I recently had a conversation with a case manager at the Department of Children and Families (DCF) regarding the ownership of automobiles and how they are treated for Medicaid eligibility purposes. We know that an applicant is allowed to own one car, and it is considered an exempt asset. But what happens if he owns two?
According to DCF regulations, the automobile with the highest equity value may be the one vehicle that is completely excluded as an asset, so Medicaid would count the vehicle with the lower value as an asset.
I remembered reading somewhere that any vehicle older than seven years also is an excluded asset, even if it constituted a second automobile. So, I assumed that our client’s second automobile was not included as an asset. To my surprise, I was completely wrong!
During my conversation with the case manager, she explained that there are instances where a second car could be counted as an asset. This includes: luxury cars (for instance, a Lincoln, Corvette, Jaguar, Mercedes and Cadillac); vehicles that are over 25 years old (as they are considered classics or possibly antiques); or any kind of customized vehicle, with the exception of any vehicle that is modified for a handicapped individual.
My client’s oldest automobile happened to be a 1999 black Corvette! His other automobile was a 2014 Honda Civic. According to Kelly Blue Book, the Corvette is worth approximately $12,000, whereas the Honda Civic is worth approximately $7,900.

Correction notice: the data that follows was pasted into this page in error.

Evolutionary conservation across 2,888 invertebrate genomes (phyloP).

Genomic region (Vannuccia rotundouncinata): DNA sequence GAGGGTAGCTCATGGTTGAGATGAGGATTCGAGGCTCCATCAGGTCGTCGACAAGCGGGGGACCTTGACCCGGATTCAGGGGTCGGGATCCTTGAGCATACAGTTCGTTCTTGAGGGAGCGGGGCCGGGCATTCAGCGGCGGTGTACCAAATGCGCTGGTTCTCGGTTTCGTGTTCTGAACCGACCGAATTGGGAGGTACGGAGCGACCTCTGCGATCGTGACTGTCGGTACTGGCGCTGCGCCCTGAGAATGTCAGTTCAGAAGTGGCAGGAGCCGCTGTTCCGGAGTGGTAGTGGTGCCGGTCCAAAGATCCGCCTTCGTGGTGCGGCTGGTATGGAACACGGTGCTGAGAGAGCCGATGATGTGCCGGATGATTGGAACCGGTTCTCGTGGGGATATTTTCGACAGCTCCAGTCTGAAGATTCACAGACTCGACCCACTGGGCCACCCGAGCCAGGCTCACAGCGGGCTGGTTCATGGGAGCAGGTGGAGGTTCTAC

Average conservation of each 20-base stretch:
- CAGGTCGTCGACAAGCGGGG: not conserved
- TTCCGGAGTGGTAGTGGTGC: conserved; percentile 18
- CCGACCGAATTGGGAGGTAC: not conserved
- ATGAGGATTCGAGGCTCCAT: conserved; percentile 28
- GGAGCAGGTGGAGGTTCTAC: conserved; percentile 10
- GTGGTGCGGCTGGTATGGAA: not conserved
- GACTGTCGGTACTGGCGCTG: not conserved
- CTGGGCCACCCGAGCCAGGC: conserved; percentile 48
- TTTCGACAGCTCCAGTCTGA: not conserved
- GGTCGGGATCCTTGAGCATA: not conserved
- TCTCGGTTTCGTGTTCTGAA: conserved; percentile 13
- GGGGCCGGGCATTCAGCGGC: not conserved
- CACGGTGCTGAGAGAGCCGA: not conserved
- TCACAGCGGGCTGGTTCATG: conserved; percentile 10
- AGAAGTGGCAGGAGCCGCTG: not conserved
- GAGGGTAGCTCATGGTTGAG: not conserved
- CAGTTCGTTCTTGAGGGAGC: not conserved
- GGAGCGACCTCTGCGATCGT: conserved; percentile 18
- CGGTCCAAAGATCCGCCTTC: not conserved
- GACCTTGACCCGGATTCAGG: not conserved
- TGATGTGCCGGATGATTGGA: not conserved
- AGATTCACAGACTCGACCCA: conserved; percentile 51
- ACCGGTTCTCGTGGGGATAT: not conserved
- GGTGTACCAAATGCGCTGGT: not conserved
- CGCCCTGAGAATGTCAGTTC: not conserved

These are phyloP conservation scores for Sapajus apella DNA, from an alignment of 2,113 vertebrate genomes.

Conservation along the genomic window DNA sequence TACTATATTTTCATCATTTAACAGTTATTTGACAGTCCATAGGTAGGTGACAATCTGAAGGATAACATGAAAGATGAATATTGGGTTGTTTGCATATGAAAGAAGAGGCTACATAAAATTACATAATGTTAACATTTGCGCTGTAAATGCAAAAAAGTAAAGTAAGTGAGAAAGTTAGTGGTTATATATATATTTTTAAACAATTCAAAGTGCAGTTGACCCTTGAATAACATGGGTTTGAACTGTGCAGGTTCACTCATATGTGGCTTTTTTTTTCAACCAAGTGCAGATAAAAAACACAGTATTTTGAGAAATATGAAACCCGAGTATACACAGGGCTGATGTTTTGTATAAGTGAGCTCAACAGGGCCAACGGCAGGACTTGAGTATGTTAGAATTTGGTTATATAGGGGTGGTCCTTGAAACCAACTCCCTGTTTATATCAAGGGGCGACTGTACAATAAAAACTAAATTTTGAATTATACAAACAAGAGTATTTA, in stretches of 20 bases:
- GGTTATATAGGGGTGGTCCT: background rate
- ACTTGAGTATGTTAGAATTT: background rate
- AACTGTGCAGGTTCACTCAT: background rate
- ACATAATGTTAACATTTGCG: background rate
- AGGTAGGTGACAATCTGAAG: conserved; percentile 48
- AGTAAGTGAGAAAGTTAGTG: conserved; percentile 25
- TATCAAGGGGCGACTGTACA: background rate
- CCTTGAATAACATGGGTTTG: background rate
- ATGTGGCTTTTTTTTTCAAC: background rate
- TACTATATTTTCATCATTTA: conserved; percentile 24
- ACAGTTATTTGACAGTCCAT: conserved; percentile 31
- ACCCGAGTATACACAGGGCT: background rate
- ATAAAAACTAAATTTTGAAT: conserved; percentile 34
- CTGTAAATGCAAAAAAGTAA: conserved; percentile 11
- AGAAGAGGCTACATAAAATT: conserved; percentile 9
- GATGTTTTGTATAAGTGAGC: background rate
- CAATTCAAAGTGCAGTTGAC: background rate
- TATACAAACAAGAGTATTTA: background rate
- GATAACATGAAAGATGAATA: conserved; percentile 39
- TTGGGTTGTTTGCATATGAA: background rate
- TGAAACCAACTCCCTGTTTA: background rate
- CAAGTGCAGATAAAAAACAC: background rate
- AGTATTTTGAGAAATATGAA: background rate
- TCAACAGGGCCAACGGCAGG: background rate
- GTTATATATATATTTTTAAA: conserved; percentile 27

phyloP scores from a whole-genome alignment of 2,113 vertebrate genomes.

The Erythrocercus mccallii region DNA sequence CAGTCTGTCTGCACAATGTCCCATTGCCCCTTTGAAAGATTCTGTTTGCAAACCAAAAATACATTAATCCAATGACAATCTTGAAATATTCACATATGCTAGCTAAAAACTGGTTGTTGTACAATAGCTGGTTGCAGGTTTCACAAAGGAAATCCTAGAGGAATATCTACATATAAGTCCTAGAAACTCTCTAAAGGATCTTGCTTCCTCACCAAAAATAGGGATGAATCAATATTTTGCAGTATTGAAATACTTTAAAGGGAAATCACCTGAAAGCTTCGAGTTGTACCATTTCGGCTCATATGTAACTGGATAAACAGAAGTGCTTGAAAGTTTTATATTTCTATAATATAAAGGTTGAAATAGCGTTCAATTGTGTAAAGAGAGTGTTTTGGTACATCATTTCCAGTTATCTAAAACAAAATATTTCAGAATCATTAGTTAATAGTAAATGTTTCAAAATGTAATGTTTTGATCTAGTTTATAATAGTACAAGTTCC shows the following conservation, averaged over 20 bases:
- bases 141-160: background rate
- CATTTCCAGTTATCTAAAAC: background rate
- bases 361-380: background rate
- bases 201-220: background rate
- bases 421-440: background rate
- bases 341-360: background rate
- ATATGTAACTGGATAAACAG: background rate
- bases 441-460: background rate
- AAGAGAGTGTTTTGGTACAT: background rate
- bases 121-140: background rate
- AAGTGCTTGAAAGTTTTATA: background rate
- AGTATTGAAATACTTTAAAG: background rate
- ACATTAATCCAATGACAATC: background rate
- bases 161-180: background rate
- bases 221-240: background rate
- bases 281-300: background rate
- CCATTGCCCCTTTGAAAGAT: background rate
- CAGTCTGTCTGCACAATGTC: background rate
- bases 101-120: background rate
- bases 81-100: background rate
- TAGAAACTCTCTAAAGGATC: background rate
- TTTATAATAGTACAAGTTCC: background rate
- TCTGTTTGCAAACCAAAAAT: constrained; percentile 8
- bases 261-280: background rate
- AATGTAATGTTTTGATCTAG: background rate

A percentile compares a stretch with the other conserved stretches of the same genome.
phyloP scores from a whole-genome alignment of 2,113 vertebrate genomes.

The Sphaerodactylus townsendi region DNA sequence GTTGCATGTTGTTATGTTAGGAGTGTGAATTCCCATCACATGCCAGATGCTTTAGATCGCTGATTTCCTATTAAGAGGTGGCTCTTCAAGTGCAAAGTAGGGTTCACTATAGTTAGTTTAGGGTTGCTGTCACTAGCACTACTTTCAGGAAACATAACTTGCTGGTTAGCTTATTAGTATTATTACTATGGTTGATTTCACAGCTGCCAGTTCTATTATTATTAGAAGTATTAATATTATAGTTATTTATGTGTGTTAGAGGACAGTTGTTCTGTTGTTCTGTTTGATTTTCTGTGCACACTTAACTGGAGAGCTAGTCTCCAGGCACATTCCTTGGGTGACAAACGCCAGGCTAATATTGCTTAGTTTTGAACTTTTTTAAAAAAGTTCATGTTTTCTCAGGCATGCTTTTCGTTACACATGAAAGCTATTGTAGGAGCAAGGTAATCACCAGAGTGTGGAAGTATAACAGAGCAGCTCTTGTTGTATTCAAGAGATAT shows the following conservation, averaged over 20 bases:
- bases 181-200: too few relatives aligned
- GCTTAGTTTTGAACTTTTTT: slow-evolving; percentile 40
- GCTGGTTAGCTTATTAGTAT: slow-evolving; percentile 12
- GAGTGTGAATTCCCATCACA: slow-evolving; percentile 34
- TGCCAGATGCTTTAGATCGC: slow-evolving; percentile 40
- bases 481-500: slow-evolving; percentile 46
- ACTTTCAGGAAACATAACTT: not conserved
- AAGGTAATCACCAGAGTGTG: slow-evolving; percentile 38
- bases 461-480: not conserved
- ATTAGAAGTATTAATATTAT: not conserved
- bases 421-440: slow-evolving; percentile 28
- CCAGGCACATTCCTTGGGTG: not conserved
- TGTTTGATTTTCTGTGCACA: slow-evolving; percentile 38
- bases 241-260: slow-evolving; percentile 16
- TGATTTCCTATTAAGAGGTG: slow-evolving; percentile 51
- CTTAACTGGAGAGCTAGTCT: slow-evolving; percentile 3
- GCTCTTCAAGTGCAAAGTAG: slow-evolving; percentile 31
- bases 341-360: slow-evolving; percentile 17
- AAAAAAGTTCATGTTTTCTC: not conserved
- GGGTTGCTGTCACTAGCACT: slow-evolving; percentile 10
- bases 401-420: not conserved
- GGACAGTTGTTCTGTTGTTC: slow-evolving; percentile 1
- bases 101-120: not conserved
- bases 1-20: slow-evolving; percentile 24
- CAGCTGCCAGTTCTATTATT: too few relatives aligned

So, what does this mean for our client, the Medicaid applicant? Back to our original example … if our client had a mint-condition, 1999 black Corvette and a 2014 “plain Jane” Honda Civic, the sweet ‘Vette would be the one vehicle we would choose to be excluded for Medicaid, leaving the Civic to be counted toward his assets.
The Civic’s $7,900 fair market value exceeded the $2,000 resource allowance, so he would not qualify for Medicaid. We had to determine if there was a way he could qualify for Medicaid under these circumstances. Because he was married, we were able to recommend that he transfer the Civic to his spouse. Under Florida law, transfers between spouses can occur without a penalty, as transfers between spouses are exempt from the transfer penalty rules. This way, both cars could stay in the family and not be counted as assets for Medicaid purposes.
If you have any questions about this, or any Medicaid planning, please contact us or call us at (561) 750-3850. Stay tuned for more information and updates about Medicaid and Veterans Benefits Administration in upcoming issues.